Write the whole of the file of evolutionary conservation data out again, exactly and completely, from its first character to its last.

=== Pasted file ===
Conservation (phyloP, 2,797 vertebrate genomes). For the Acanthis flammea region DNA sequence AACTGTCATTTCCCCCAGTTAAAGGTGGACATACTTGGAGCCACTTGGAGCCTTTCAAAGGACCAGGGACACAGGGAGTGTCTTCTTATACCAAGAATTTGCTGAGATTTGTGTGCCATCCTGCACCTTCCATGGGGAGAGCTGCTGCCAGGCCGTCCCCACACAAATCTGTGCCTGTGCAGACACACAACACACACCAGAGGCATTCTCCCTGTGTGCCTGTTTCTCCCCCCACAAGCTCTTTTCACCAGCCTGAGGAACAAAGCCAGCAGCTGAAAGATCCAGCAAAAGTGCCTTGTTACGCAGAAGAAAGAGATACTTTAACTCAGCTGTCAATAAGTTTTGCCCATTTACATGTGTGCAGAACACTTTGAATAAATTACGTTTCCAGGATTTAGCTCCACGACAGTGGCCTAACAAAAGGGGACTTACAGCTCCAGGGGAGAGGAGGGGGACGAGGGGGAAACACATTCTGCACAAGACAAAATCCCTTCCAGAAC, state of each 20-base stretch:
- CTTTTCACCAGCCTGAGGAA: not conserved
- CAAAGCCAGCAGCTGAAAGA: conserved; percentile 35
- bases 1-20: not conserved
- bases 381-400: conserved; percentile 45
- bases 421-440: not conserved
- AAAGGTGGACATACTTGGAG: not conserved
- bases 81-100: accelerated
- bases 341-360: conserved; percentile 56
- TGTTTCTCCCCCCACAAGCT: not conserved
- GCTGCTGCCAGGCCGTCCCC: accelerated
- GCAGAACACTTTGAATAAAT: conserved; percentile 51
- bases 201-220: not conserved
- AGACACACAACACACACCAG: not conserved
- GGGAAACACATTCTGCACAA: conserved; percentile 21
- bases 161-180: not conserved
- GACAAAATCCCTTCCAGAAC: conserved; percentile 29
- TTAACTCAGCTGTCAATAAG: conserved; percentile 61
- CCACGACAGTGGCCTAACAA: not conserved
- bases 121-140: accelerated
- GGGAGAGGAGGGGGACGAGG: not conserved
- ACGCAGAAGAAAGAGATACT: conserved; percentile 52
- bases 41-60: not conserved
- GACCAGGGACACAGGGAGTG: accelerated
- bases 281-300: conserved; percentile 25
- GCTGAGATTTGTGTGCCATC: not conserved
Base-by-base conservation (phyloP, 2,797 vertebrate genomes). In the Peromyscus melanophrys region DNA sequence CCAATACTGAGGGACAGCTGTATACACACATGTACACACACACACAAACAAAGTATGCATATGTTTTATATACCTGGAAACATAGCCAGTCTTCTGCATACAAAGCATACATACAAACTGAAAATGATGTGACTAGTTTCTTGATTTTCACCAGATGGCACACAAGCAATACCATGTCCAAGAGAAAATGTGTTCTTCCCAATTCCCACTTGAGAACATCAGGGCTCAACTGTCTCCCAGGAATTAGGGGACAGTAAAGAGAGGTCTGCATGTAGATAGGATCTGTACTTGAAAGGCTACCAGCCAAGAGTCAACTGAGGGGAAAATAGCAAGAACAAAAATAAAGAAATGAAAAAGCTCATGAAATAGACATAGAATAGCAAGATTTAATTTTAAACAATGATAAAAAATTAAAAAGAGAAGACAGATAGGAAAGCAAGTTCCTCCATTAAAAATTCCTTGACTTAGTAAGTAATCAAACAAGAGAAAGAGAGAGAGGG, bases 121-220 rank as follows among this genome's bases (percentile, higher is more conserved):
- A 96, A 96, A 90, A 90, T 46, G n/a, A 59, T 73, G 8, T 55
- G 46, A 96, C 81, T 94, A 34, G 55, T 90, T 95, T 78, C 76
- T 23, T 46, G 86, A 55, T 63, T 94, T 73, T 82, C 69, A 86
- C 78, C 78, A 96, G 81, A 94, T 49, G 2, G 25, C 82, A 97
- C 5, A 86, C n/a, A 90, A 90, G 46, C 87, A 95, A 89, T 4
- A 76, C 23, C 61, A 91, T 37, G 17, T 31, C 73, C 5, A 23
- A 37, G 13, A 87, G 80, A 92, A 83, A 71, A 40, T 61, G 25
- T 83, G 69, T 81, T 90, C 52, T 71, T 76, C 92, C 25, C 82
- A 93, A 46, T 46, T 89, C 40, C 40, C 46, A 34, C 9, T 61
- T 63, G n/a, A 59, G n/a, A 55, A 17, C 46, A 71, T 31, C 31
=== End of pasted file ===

Conservation (phyloP, 2,797 vertebrate genomes). For the Acanthis flammea region DNA sequence AACTGTCATTTCCCCCAGTTAAAGGTGGACATACTTGGAGCCACTTGGAGCCTTTCAAAGGACCAGGGACACAGGGAGTGTCTTCTTATACCAAGAATTTGCTGAGATTTGTGTGCCATCCTGCACCTTCCATGGGGAGAGCTGCTGCCAGGCCGTCCCCACACAAATCTGTGCCTGTGCAGACACACAACACACACCAGAGGCATTCTCCCTGTGTGCCTGTTTCTCCCCCCACAAGCTCTTTTCACCAGCCTGAGGAACAAAGCCAGCAGCTGAAAGATCCAGCAAAAGTGCCTTGTTACGCAGAAGAAAGAGATACTTTAACTCAGCTGTCAATAAGTTTTGCCCATTTACATGTGTGCAGAACACTTTGAATAAATTACGTTTCCAGGATTTAGCTCCACGACAGTGGCCTAACAAAAGGGGACTTACAGCTCCAGGGGAGAGGAGGGGGACGAGGGGGAAACACATTCTGCACAAGACAAAATCCCTTCCAGAAC, state of each 20-base stretch:
- CTTTTCACCAGCCTGAGGAA: not conserved
- CAAAGCCAGCAGCTGAAAGA: conserved; percentile 35
- bases 1-20: not conserved
- bases 381-400: conserved; percentile 45
- bases 421-440: not conserved
- AAAGGTGGACATACTTGGAG: not conserved
- bases 81-100: accelerated
- bases 341-360: conserved; percentile 56
- TGTTTCTCCCCCCACAAGCT: not conserved
- GCTGCTGCCAGGCCGTCCCC: accelerated
- GCAGAACACTTTGAATAAAT: conserved; percentile 51
- bases 201-220: not conserved
- AGACACACAACACACACCAG: not conserved
- GGGAAACACATTCTGCACAA: conserved; percentile 21
- bases 161-180: not conserved
- GACAAAATCCCTTCCAGAAC: conserved; percentile 29
- TTAACTCAGCTGTCAATAAG: conserved; percentile 61
- CCACGACAGTGGCCTAACAA: not conserved
- bases 121-140: accelerated
- GGGAGAGGAGGGGGACGAGG: not conserved
- ACGCAGAAGAAAGAGATACT: conserved; percentile 52
- bases 41-60: not conserved
- GACCAGGGACACAGGGAGTG: accelerated
- bases 281-300: conserved; percentile 25
- GCTGAGATTTGTGTGCCATC: not conserved
Base-by-base conservation (phyloP, 2,797 vertebrate genomes). In the Peromyscus melanophrys region DNA sequence CCAATACTGAGGGACAGCTGTATACACACATGTACACACACACACAAACAAAGTATGCATATGTTTTATATACCTGGAAACATAGCCAGTCTTCTGCATACAAAGCATACATACAAACTGAAAATGATGTGACTAGTTTCTTGATTTTCACCAGATGGCACACAAGCAATACCATGTCCAAGAGAAAATGTGTTCTTCCCAATTCCCACTTGAGAACATCAGGGCTCAACTGTCTCCCAGGAATTAGGGGACAGTAAAGAGAGGTCTGCATGTAGATAGGATCTGTACTTGAAAGGCTACCAGCCAAGAGTCAACTGAGGGGAAAATAGCAAGAACAAAAATAAAGAAATGAAAAAGCTCATGAAATAGACATAGAATAGCAAGATTTAATTTTAAACAATGATAAAAAATTAAAAAGAGAAGACAGATAGGAAAGCAAGTTCCTCCATTAAAAATTCCTTGACTTAGTAAGTAATCAAACAAGAGAAAGAGAGAGAGGG, bases 121-220 rank as follows among this genome's bases (percentile, higher is more conserved):
- A 96, A 96, A 90, A 90, T 46, G n/a, A 59, T 73, G 8, T 55
- G 46, A 96, C 81, T 94, A 34, G 55, T 90, T 95, T 78, C 76
- T 23, T 46, G 86, A 55, T 63, T 94, T 73, T 82, C 69, A 86
- C 78, C 78, A 96, G 81, A 94, T 49, G 2, G 25, C 82, A 97
- C 5, A 86, C n/a, A 90, A 90, G 46, C 87, A 95, A 89, T 4
- A 76, C 23, C 61, A 91, T 37, G 17, T 31, C 73, C 5, A 23
- A 37, G 13, A 87, G 80, A 92, A 83, A 71, A 40, T 61, G 25
- T 83, G 69, T 81, T 90, C 52, T 71, T 76, C 92, C 25, C 82
- A 93, A 46, T 46, T 89, C 40, C 40, C 46, A 34, C 9, T 61
- T 63, G n/a, A 59, G n/a, A 55, A 17, C 46, A 71, T 31, C 31